David Bourget (Western Ontario)
David Chalmers (ANU, NYU)
Rafael De Clercq
Ezio Di Nucci
Jack Alan Reynolds
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Pragmatics and Cognition 9 (2):259-277 (2001)
Intentional communication is perceptually based and about attentional objects. Three attention mechanisms are distinguished: scanning, attention attraction, and attention-focusing. Attention-focusing directs the subject towards attentional objects. Attention-focusing is goal-governed (controlled by stimulus) or goal-intended (under the control of the subject). Attentional objects are perceptually categorised functional entities that emerge in the interaction between subjects and environment. Joint attention allows for focusing on the same attentional object simultaneously (mutual object-focused attention), provided that the subjects have focused on each other beforehand (subject-subject attention). It results in intentional communication if the subjects attend to each other as subjects (i) capable of attending, and (ii) attending in a goal-intended way. Intentional communication is fundamentally imperative and adapted to action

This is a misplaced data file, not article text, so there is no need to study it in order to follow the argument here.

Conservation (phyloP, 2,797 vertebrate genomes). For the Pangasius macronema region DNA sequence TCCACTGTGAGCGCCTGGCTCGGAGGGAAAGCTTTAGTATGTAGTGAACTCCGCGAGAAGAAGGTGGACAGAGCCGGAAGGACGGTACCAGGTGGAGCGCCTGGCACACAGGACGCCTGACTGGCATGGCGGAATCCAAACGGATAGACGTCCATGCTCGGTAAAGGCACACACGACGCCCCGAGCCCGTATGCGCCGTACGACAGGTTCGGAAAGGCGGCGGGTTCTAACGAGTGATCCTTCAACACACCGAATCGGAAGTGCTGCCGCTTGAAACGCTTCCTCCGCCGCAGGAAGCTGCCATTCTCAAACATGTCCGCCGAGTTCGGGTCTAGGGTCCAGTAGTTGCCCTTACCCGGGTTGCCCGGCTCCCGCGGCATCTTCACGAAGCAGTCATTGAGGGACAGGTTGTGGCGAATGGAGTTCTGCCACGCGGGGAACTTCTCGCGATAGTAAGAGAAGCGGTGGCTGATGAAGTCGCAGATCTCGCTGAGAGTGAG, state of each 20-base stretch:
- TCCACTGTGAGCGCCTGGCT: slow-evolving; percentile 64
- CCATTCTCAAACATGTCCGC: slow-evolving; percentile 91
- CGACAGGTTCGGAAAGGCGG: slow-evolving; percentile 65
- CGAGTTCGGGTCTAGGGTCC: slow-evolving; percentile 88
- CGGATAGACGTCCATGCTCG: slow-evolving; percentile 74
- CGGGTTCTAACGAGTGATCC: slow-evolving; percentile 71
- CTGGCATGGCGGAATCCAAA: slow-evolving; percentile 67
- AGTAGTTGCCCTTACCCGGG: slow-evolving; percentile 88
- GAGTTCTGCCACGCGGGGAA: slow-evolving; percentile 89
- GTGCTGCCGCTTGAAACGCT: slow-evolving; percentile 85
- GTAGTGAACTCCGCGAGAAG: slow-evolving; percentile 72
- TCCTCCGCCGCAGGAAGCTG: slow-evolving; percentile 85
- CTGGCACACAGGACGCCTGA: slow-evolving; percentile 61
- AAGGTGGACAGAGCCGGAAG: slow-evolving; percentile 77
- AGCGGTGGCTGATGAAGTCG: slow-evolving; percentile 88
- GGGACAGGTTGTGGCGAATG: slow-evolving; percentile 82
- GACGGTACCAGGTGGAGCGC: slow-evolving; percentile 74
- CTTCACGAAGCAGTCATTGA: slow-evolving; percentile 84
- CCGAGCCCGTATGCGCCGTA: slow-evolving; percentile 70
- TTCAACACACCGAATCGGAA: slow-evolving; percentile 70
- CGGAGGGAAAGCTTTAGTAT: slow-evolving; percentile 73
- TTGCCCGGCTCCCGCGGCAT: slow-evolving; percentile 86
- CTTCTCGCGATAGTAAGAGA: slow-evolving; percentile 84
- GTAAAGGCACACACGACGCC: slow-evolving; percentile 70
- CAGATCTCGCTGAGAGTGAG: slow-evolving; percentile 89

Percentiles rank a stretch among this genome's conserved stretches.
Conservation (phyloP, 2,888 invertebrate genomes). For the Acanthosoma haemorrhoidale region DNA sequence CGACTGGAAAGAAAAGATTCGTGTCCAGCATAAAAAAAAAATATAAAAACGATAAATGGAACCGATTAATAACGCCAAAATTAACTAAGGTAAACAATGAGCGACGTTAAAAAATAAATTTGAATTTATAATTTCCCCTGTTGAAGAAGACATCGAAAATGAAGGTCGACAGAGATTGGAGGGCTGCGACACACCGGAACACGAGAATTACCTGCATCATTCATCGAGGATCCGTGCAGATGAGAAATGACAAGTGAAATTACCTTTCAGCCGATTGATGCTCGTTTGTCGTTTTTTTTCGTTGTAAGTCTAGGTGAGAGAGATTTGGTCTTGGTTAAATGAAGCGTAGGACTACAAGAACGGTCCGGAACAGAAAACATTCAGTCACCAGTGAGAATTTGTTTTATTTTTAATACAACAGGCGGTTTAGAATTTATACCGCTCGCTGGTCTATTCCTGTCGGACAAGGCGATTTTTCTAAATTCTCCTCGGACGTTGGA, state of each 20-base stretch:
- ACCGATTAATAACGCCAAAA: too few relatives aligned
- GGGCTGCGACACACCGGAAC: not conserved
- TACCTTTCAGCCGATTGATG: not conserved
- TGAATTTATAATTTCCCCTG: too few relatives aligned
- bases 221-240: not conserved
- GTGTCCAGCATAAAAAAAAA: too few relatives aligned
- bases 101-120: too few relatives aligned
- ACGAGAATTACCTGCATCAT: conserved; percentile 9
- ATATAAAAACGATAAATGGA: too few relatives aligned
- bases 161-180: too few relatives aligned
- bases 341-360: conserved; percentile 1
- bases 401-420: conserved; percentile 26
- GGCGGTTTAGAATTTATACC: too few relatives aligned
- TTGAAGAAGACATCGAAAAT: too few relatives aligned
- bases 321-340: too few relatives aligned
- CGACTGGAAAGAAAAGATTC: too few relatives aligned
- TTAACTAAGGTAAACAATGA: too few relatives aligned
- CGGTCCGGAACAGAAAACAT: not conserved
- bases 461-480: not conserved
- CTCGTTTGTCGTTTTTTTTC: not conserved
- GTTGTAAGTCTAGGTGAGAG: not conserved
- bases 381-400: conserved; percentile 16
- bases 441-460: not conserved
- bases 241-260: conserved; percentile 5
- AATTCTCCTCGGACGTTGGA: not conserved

|Keywords||Action Communication Evolution Intention Language|
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Ingar Brinck & Peter Gärdenfors (2003). Co–Operation and Communication in Apes and Humans. Mind and Language 18 (5):484–501.
Adam Green (2009). Reading the Mind of God (Without Hebrew Lessons): Alston, Shared Attention, and Mystical Experience. Religious Studies 45 (4):455-470.
Ingar Brinck (2004). Joint Attention, Triangulation and Radical Interpretation: A Problem and its Solution. Dialectica 58 (2):179–206.
Adam Green (2009). Reading the Mind of God : Alston, Shared Attention, and Mystical Experience: Adam Green. Religious Studies 45 (4):455-470.
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